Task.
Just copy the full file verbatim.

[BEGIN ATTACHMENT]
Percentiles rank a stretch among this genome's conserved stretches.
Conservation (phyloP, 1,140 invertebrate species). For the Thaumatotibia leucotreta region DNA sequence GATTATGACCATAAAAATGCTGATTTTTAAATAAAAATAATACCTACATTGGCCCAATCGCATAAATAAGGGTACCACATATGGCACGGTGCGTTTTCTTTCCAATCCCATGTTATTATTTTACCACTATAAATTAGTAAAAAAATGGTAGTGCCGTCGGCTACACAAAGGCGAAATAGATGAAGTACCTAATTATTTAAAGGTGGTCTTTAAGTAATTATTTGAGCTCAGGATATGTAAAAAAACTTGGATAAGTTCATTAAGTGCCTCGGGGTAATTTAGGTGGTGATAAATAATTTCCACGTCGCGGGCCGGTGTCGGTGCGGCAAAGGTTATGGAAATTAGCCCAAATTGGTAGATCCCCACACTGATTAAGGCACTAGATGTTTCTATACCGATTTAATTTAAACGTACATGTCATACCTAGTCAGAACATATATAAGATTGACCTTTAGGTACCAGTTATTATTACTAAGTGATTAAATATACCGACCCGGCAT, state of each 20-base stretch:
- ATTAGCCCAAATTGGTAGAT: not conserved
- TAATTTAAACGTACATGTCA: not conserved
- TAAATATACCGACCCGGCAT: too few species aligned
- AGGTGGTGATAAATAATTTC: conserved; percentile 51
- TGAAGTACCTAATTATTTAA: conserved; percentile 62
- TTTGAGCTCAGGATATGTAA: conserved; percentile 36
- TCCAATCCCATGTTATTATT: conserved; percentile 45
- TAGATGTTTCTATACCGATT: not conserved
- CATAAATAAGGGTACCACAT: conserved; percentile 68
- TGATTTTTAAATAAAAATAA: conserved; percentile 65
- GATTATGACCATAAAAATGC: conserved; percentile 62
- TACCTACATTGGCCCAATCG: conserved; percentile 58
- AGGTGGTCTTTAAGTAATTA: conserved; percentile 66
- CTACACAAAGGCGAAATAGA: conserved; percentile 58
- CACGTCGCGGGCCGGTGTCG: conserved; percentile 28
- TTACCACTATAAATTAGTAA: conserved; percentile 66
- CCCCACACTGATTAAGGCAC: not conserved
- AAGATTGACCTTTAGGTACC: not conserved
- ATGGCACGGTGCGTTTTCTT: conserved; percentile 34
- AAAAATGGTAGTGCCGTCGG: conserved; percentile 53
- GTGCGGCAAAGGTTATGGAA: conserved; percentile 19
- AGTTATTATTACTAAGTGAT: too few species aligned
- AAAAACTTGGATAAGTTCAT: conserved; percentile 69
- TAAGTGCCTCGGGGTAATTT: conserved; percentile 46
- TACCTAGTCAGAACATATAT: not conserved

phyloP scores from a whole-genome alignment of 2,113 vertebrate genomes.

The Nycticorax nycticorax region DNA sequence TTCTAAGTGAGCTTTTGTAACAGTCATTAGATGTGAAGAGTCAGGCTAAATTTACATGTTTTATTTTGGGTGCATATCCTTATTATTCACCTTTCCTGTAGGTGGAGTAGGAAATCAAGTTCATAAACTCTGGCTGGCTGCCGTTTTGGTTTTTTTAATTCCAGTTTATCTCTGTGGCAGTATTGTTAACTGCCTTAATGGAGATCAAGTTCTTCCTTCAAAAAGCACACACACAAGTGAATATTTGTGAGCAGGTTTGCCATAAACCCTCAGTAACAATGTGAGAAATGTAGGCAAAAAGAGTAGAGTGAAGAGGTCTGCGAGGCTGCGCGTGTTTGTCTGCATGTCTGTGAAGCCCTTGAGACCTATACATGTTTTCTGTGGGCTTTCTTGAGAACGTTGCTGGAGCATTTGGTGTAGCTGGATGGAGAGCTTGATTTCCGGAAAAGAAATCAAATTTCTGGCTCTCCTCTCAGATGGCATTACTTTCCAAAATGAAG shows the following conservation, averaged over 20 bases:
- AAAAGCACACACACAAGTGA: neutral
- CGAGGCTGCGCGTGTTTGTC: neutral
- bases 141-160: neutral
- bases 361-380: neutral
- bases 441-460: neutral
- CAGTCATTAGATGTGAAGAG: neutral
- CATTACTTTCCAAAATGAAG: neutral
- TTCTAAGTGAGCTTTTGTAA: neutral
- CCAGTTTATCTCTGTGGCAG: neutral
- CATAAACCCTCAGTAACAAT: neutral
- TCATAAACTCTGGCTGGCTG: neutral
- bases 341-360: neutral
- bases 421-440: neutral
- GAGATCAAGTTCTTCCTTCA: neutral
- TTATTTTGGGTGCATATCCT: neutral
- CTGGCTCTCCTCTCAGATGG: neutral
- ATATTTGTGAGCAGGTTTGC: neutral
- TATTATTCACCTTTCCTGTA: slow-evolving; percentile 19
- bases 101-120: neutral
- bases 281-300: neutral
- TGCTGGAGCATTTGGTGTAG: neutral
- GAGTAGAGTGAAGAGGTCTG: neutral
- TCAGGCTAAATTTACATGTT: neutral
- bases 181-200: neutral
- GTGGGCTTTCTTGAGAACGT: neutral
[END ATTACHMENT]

Percentiles rank a stretch among this genome's conserved stretches.
Conservation (phyloP, 1,140 invertebrate species). For the Thaumatotibia leucotreta region DNA sequence GATTATGACCATAAAAATGCTGATTTTTAAATAAAAATAATACCTACATTGGCCCAATCGCATAAATAAGGGTACCACATATGGCACGGTGCGTTTTCTTTCCAATCCCATGTTATTATTTTACCACTATAAATTAGTAAAAAAATGGTAGTGCCGTCGGCTACACAAAGGCGAAATAGATGAAGTACCTAATTATTTAAAGGTGGTCTTTAAGTAATTATTTGAGCTCAGGATATGTAAAAAAACTTGGATAAGTTCATTAAGTGCCTCGGGGTAATTTAGGTGGTGATAAATAATTTCCACGTCGCGGGCCGGTGTCGGTGCGGCAAAGGTTATGGAAATTAGCCCAAATTGGTAGATCCCCACACTGATTAAGGCACTAGATGTTTCTATACCGATTTAATTTAAACGTACATGTCATACCTAGTCAGAACATATATAAGATTGACCTTTAGGTACCAGTTATTATTACTAAGTGATTAAATATACCGACCCGGCAT, state of each 20-base stretch:
- ATTAGCCCAAATTGGTAGAT: not conserved
- TAATTTAAACGTACATGTCA: not conserved
- TAAATATACCGACCCGGCAT: too few species aligned
- AGGTGGTGATAAATAATTTC: conserved; percentile 51
- TGAAGTACCTAATTATTTAA: conserved; percentile 62
- TTTGAGCTCAGGATATGTAA: conserved; percentile 36
- TCCAATCCCATGTTATTATT: conserved; percentile 45
- TAGATGTTTCTATACCGATT: not conserved
- CATAAATAAGGGTACCACAT: conserved; percentile 68
- TGATTTTTAAATAAAAATAA: conserved; percentile 65
- GATTATGACCATAAAAATGC: conserved; percentile 62
- TACCTACATTGGCCCAATCG: conserved; percentile 58
- AGGTGGTCTTTAAGTAATTA: conserved; percentile 66
- CTACACAAAGGCGAAATAGA: conserved; percentile 58
- CACGTCGCGGGCCGGTGTCG: conserved; percentile 28
- TTACCACTATAAATTAGTAA: conserved; percentile 66
- CCCCACACTGATTAAGGCAC: not conserved
- AAGATTGACCTTTAGGTACC: not conserved
- ATGGCACGGTGCGTTTTCTT: conserved; percentile 34
- AAAAATGGTAGTGCCGTCGG: conserved; percentile 53
- GTGCGGCAAAGGTTATGGAA: conserved; percentile 19
- AGTTATTATTACTAAGTGAT: too few species aligned
- AAAAACTTGGATAAGTTCAT: conserved; percentile 69
- TAAGTGCCTCGGGGTAATTT: conserved; percentile 46
- TACCTAGTCAGAACATATAT: not conserved

phyloP scores from a whole-genome alignment of 2,113 vertebrate genomes.

The Nycticorax nycticorax region DNA sequence TTCTAAGTGAGCTTTTGTAACAGTCATTAGATGTGAAGAGTCAGGCTAAATTTACATGTTTTATTTTGGGTGCATATCCTTATTATTCACCTTTCCTGTAGGTGGAGTAGGAAATCAAGTTCATAAACTCTGGCTGGCTGCCGTTTTGGTTTTTTTAATTCCAGTTTATCTCTGTGGCAGTATTGTTAACTGCCTTAATGGAGATCAAGTTCTTCCTTCAAAAAGCACACACACAAGTGAATATTTGTGAGCAGGTTTGCCATAAACCCTCAGTAACAATGTGAGAAATGTAGGCAAAAAGAGTAGAGTGAAGAGGTCTGCGAGGCTGCGCGTGTTTGTCTGCATGTCTGTGAAGCCCTTGAGACCTATACATGTTTTCTGTGGGCTTTCTTGAGAACGTTGCTGGAGCATTTGGTGTAGCTGGATGGAGAGCTTGATTTCCGGAAAAGAAATCAAATTTCTGGCTCTCCTCTCAGATGGCATTACTTTCCAAAATGAAG shows the following conservation, averaged over 20 bases:
- AAAAGCACACACACAAGTGA: neutral
- CGAGGCTGCGCGTGTTTGTC: neutral
- bases 141-160: neutral
- bases 361-380: neutral
- bases 441-460: neutral
- CAGTCATTAGATGTGAAGAG: neutral
- CATTACTTTCCAAAATGAAG: neutral
- TTCTAAGTGAGCTTTTGTAA: neutral
- CCAGTTTATCTCTGTGGCAG: neutral
- CATAAACCCTCAGTAACAAT: neutral
- TCATAAACTCTGGCTGGCTG: neutral
- bases 341-360: neutral
- bases 421-440: neutral
- GAGATCAAGTTCTTCCTTCA: neutral
- TTATTTTGGGTGCATATCCT: neutral
- CTGGCTCTCCTCTCAGATGG: neutral
- ATATTTGTGAGCAGGTTTGC: neutral
- TATTATTCACCTTTCCTGTA: slow-evolving; percentile 19
- bases 101-120: neutral
- bases 281-300: neutral
- TGCTGGAGCATTTGGTGTAG: neutral
- GAGTAGAGTGAAGAGGTCTG: neutral
- TCAGGCTAAATTTACATGTT: neutral
- bases 181-200: neutral
- GTGGGCTTTCTTGAGAACGT: neutral